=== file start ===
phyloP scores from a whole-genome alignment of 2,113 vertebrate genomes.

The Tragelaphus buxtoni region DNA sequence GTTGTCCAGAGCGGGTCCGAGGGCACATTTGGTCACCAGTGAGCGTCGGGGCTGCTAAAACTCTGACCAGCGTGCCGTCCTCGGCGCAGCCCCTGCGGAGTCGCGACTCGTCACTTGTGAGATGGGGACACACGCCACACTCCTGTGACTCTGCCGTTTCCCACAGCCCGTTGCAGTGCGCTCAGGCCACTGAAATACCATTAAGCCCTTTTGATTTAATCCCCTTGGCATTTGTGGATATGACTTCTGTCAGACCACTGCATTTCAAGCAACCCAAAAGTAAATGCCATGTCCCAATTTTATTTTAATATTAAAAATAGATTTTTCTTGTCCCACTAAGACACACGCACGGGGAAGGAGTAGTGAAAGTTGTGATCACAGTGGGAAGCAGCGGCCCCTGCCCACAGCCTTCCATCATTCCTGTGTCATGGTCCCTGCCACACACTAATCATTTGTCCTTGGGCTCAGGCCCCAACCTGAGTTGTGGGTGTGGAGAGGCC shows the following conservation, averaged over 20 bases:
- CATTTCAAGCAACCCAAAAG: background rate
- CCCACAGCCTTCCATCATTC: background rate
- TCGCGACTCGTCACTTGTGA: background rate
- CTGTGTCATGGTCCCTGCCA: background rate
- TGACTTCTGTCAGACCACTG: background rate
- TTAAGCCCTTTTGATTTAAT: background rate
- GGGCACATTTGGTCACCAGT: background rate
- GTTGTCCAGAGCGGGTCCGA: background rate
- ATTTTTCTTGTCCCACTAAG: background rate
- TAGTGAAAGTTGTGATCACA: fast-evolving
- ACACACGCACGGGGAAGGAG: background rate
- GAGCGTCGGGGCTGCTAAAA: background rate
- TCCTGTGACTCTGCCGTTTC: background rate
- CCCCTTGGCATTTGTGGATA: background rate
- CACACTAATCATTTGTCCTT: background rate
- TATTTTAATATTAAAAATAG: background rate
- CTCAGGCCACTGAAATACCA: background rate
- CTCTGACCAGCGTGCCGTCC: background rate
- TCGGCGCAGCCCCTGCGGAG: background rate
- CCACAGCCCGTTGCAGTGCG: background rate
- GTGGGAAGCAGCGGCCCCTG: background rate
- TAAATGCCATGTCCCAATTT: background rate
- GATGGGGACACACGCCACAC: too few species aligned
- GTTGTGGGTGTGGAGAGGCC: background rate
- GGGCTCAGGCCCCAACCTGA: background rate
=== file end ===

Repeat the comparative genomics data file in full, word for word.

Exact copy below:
phyloP scores from a whole-genome alignment of 2,113 vertebrate genomes.

The Tragelaphus buxtoni region DNA sequence GTTGTCCAGAGCGGGTCCGAGGGCACATTTGGTCACCAGTGAGCGTCGGGGCTGCTAAAACTCTGACCAGCGTGCCGTCCTCGGCGCAGCCCCTGCGGAGTCGCGACTCGTCACTTGTGAGATGGGGACACACGCCACACTCCTGTGACTCTGCCGTTTCCCACAGCCCGTTGCAGTGCGCTCAGGCCACTGAAATACCATTAAGCCCTTTTGATTTAATCCCCTTGGCATTTGTGGATATGACTTCTGTCAGACCACTGCATTTCAAGCAACCCAAAAGTAAATGCCATGTCCCAATTTTATTTTAATATTAAAAATAGATTTTTCTTGTCCCACTAAGACACACGCACGGGGAAGGAGTAGTGAAAGTTGTGATCACAGTGGGAAGCAGCGGCCCCTGCCCACAGCCTTCCATCATTCCTGTGTCATGGTCCCTGCCACACACTAATCATTTGTCCTTGGGCTCAGGCCCCAACCTGAGTTGTGGGTGTGGAGAGGCC shows the following conservation, averaged over 20 bases:
- CATTTCAAGCAACCCAAAAG: background rate
- CCCACAGCCTTCCATCATTC: background rate
- TCGCGACTCGTCACTTGTGA: background rate
- CTGTGTCATGGTCCCTGCCA: background rate
- TGACTTCTGTCAGACCACTG: background rate
- TTAAGCCCTTTTGATTTAAT: background rate
- GGGCACATTTGGTCACCAGT: background rate
- GTTGTCCAGAGCGGGTCCGA: background rate
- ATTTTTCTTGTCCCACTAAG: background rate
- TAGTGAAAGTTGTGATCACA: fast-evolving
- ACACACGCACGGGGAAGGAG: background rate
- GAGCGTCGGGGCTGCTAAAA: background rate
- TCCTGTGACTCTGCCGTTTC: background rate
- CCCCTTGGCATTTGTGGATA: background rate
- CACACTAATCATTTGTCCTT: background rate
- TATTTTAATATTAAAAATAG: background rate
- CTCAGGCCACTGAAATACCA: background rate
- CTCTGACCAGCGTGCCGTCC: background rate
- TCGGCGCAGCCCCTGCGGAG: background rate
- CCACAGCCCGTTGCAGTGCG: background rate
- GTGGGAAGCAGCGGCCCCTG: background rate
- TAAATGCCATGTCCCAATTT: background rate
- GATGGGGACACACGCCACAC: too few species aligned
- GTTGTGGGTGTGGAGAGGCC: background rate
- GGGCTCAGGCCCCAACCTGA: background rate